You might be surprised by my father’s wish to be sent off to sea; the sea, water in its unpiped form, disorganized, rowdy and boisterous, not a help to anyone who wants to wash his hands or make some tea, or soup maybe. Yet my father, even if he did not love it, had always held a deep respect for the mighty, churning sea. To him, a body of water was not chaos, not disunity, but instead represented the potential, the possible plumbing system, water that could be piped from one reservoir to another, the Atlantic a conduit of copper that channeled its salty deep waters from the Americas to Europe, the Mississippi a mighty pipeline pumping downstream across the Midwest, unparalleled in its immense and unwavering water pressure. To send my father off in the sea, then, was to send him to the great undiscovered plumbing network, the primordial, powerful waters of antiquity unpiped, unchallenged, a challenge he would relish in the afterlife.

Well, we were just about ready to send his raft off in those very waters. He lied in repose on the raft, which was now cluttered with a lot of his stuff and our mother too, and frankly, just about ready to sink, when he motioned for me to come close to him. I did, and then he motioned for me to come closer. Since I was in no real position to refuse, I did. He then lifted up his head and whispered something in my ear. I’ll never forget it. It was the title of this story. That was what he whispered to me, his last words. Well, actually, it was more something like, the title of this story, and then “I just know you will. You’ll see.” Or maybe there was a little preamble. Maybe something like “Before I go, I want to tell you something,” then the title of this story, then, “I just know it.” Maybe he said “You’ll see” after “I just know it,” or even “I just know you will,” because I think I mentioned that earlier as well. Or, now that I think about it, he might have spoken my name. Instead of the portion of the title of this story that places the emphasis on my filial relationship to him, he might have addressed me by my signifier, and then spoken the rest of the title of the story. I like the idea of him saying my name.

You see, I am trying to be as specific as possible, because I do not want to give the impression that I’m just making up a bunch of absurd nonsense. True stories carry with them a little more weight than fictional ones, I think. A memoir can lend itself that much more power when it is hit home upon the reader that the events of that memoir actually happened in real life. Truth is stranger than fiction, a lot of people like to say, and I am sure there’s a good reason why. I also did not wish to literally recite the last words of my father, at least the ones that comprise the title of this story, because there is something artificial, I think, something hopelessly contrived, about a story that unapologetically recites the titular word or phrase to bestow upon it some sort of emphasis or symbolic weight, especially when it depends on that titular utterance alone to provide this sort of depth when it is utterly nonexistent otherwise. I don’t think that really happens in real life.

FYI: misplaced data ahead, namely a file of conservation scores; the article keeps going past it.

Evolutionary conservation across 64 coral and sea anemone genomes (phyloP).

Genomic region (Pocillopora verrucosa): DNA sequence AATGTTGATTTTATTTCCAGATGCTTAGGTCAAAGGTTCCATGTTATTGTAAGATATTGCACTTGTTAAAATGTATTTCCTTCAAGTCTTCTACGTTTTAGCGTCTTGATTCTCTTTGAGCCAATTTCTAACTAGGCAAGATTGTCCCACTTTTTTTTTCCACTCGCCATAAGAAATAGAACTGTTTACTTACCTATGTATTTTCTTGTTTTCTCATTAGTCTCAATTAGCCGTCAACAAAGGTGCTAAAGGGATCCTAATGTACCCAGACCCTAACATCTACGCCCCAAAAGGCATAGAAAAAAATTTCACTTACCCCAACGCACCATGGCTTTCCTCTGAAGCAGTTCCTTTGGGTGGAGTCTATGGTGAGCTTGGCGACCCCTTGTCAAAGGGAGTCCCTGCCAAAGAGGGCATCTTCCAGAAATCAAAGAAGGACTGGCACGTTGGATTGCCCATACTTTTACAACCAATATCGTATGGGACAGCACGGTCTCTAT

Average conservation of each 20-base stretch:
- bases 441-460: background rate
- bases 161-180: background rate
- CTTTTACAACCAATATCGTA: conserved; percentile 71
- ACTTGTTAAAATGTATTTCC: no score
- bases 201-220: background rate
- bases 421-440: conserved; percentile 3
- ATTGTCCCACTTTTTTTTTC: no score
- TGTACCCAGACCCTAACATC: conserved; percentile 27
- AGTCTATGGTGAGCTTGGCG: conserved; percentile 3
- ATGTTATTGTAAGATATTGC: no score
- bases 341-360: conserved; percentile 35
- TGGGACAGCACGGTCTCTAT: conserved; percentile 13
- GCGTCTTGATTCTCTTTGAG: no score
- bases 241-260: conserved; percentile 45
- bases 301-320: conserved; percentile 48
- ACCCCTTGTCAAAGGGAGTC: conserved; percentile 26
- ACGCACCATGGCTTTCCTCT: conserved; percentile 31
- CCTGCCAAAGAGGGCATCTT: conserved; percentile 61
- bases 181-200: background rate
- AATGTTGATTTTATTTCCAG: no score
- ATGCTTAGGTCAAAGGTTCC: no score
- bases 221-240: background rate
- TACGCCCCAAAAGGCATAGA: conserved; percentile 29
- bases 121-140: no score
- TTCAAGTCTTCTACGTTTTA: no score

Anyway, before I could even get a word in edgewise, my father bestowed upon me his blessing. As if I could refuse. It was his funeral, after all. And so, to date, I have been a plumber, or tried to be, anyway, according to his final wishes. Which led me to this woman’s house, where I had finally given up. I knelt hunched over the wall and its piping guts and wept, I was a failure, a fraud, this would be at least the fiftieth time I would be thrown out, it was all a matter of time. She went to my side and suggested, “what if it isn’t a plumbing problem? Maybe something else is creating these water leaks.” That would be ridiculous, I thought; the thought was so ridiculous it actually shocked me into not weeping for a moment, and during this pause in my weeping I could still hear the faint sound of weeping, from something else, not my own, that is. Then it struck me. Of course! It had to be an elephant stuck in the walls. Everyone knows elephants produce the largest tears known to the world, so a weeping elephant could very well produce the water runoff that could easily be misconstrued as a plumbing deficiency.